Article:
MOTOR AUTHORITY: Everything we know about the 2021 Ford Bronco

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It was the subject of rumors for years, but the Ford Bronco is set to return in 2020 as a 2021 model.

The first Bronco came to life way back in 1966 and the last bowed out of production in 1996. It was an SUV before SUVs were a thing, and over multiple generations it grew quite a bit in size and became a vehicle you were more likely to see at a shopping mall than crawling over boulders.

The 2021 Ford Bronco will return to the original's Jeep CJ-rivaling roots. We're talking smaller, tougher, and more capable. Here's what else to expect.

2019 Ford Ranger



Platform shared with Ford Ranger

The 2021 Ford Bronco will be a twin under the skin with the Ford Ranger mid-size pickup truck, which itself returned to the U.S. in 2019. The underlying platform is a body-on-frame design known within Ford as T6 and was largely developed by Ford's Australian outpost for a Ranger introduced outside the United States in 2011. Our Ranger is essentially an updated version of this earlier Ranger.

Platform already used in two SUVs

Ford already uses the T6 platform for a pair of SUVs. One is the family-oriented Everest, a mid-size offering with three rows of seats sold outside the U.S. The other is a tough off-roader called the Troller T4. It looks like a Jeep Wrangler and takes its name from the firm Troller, which Ford acquired in 2007 and sells the T4 in Brazil.

2021 Ford Bronco spy shots
2021 Ford Bronco spy shots
2021 Ford Bronco spy shots
2021 Ford Bronco test mule spy shots - Image via S. Baldauf/SB-Medien
2021 Ford Bronco test mule spy shots - Image via S. Baldauf/SB-Medien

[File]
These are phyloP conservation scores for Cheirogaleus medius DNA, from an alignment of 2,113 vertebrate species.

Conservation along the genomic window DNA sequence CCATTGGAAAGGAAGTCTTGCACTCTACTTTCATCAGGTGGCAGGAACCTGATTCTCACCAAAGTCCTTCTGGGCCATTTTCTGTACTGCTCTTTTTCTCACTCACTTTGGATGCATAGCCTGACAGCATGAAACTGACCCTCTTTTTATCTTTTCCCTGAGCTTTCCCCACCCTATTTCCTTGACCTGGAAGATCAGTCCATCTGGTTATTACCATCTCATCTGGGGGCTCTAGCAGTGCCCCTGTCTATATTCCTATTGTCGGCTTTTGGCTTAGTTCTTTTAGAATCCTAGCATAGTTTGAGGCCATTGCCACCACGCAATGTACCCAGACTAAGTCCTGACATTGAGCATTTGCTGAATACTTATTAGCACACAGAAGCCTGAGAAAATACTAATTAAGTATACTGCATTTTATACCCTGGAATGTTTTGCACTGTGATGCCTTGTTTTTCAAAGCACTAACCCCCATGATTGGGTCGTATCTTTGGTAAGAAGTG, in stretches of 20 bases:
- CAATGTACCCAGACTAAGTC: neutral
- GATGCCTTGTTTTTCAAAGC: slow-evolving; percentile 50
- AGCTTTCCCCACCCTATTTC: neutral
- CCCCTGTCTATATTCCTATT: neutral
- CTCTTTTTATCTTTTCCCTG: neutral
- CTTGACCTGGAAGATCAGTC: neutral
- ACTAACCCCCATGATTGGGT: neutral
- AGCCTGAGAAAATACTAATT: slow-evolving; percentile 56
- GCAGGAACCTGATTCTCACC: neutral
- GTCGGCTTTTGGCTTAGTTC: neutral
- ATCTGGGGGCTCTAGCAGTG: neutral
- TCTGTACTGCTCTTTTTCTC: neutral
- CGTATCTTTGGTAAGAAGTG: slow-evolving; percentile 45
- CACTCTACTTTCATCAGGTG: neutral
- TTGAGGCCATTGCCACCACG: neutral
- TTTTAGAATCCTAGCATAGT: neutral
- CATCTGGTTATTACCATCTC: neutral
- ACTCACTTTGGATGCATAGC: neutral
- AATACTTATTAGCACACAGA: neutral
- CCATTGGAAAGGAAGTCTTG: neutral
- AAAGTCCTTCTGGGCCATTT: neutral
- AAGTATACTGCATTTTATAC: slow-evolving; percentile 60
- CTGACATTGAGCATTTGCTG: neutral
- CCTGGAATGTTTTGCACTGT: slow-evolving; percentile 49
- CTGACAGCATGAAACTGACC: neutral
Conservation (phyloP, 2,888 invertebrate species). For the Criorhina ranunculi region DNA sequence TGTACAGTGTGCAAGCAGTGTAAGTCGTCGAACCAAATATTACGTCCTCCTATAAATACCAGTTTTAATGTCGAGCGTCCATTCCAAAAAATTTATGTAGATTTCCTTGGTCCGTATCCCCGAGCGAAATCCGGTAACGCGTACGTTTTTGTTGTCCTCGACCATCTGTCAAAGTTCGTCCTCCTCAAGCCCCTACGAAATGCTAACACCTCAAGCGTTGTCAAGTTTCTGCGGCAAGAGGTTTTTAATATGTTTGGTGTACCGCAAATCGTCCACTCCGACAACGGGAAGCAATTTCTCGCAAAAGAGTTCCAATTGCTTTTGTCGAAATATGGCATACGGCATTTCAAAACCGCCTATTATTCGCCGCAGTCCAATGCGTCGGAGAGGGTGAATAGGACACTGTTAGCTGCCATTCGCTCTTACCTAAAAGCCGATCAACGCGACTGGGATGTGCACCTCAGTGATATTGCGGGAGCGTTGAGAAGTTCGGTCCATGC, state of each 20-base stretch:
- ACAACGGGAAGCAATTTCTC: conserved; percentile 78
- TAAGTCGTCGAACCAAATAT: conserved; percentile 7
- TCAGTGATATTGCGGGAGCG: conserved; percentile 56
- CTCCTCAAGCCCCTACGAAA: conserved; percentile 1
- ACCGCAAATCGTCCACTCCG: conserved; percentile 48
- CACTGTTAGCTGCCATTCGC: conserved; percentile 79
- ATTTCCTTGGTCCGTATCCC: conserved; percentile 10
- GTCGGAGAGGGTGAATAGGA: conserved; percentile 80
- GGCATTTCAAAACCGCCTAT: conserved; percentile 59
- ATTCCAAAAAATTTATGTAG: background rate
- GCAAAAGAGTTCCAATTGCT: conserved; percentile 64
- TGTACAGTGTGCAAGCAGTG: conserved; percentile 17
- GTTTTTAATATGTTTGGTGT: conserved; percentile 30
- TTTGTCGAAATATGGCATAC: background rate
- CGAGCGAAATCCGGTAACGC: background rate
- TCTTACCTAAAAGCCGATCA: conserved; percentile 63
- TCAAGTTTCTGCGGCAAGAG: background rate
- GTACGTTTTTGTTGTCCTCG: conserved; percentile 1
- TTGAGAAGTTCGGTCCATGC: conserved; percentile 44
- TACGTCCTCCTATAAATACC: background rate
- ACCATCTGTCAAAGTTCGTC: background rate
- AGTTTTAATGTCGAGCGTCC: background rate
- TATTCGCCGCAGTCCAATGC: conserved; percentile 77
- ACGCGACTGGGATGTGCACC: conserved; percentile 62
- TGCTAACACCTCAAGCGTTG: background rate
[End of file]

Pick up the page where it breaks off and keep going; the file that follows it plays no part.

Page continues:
Solid axles?

Ford won’t confirm it, but spy shots have: The new Bronco will feature a solid rear axle with independent front suspension. There are rumors that axle supplier Dana has been tapped to provide solid rear axle. This is the same supplier that provides solid axles for the Jeep Wrangler. Solid axles, though not the best for on-road performance, are simple, robust, and easy to modify. Moreover, they allow for considerable articulation that lets the vehicle's tires stay in contact with the road (or lack thereof during off-roading).

Tires and wheels

Bronco prototypes have been spotted with six-lug 17-inch wheels. Street-oriented tires have been 255/75R17 Bridgestone Dueler AT all-terrain tires, while other prototypes have rolled on BFGoodrich KO2 all-terrain tires. The latter are more aggressive for off-road purposes than the Bridgestones.

Hybrid powertrain planned

Ford has said a hybrid powertrain will be offered on the new Bronco. An electric motor's low-end torque could definitely aid tough low-speed off-roading situations, and an electric power take-off feature would prove ideal for camping. Four-wheel drive will be offered if not standard. The base engine is likely to be Ford's 2.3-liter turbo-4 with a 2.7-liter twin-turbo V-6 as an upgrade. A potential Raptor version could feature a 3.5-liter twin-turbo V-6. Buyers will likely have the option of either a 7-speed manual or 10-speed automatic transmission.




It won't look like 2004's Bronco concept

Ford rolled out a Bronco concept at the 2004 Detroit auto show. The design of the new Bronco has moved on considerably since then but the production model will retain the boxy shape with retro elements such as round headlights and rectangular taillights. The front grille will have the word Bronco spelled out.




Full of tech

This will be a modern Bronco. Inside the upright dashboard will feature a large touchscreen infotainment system, likely 8.0- or 10.0-inches in top-spec models. Upright A-pillars, windshield, and side glass should provide good sight lines for off-road adventures.




Tech for off-roading

Just like the capable Toyota Land Cruiser, the new Bronco will feature an electronic Turn Assist feature that uses the brakes to lock the rear inside wheel, dragging the tire on the ground to create a tighter turning circle.

Ford Bronco Roll Cage Patent
Ford Bronco roof and grille patents
Ford Bronco roof and grille patents
Ford Bronco removable door patent
Ford Bronco removable door patent


Open-air experience

Just like the Jeep Wrangler, the Bronco will offer an open-air driving experience with a removable hard top. Ford patented a roll cage design for the Bronco along with removable roof panels and possibly removable doors.

Made in USA

Production will be handled at Ford’s Michigan Assembly Plant in Wayne, the same plant responsible for previous generations of the Bronco. The plant is also the home of the new Ranger for the U.S. market. Ford said it is spending $850 million in plant upgrades to support production of the two vehicles.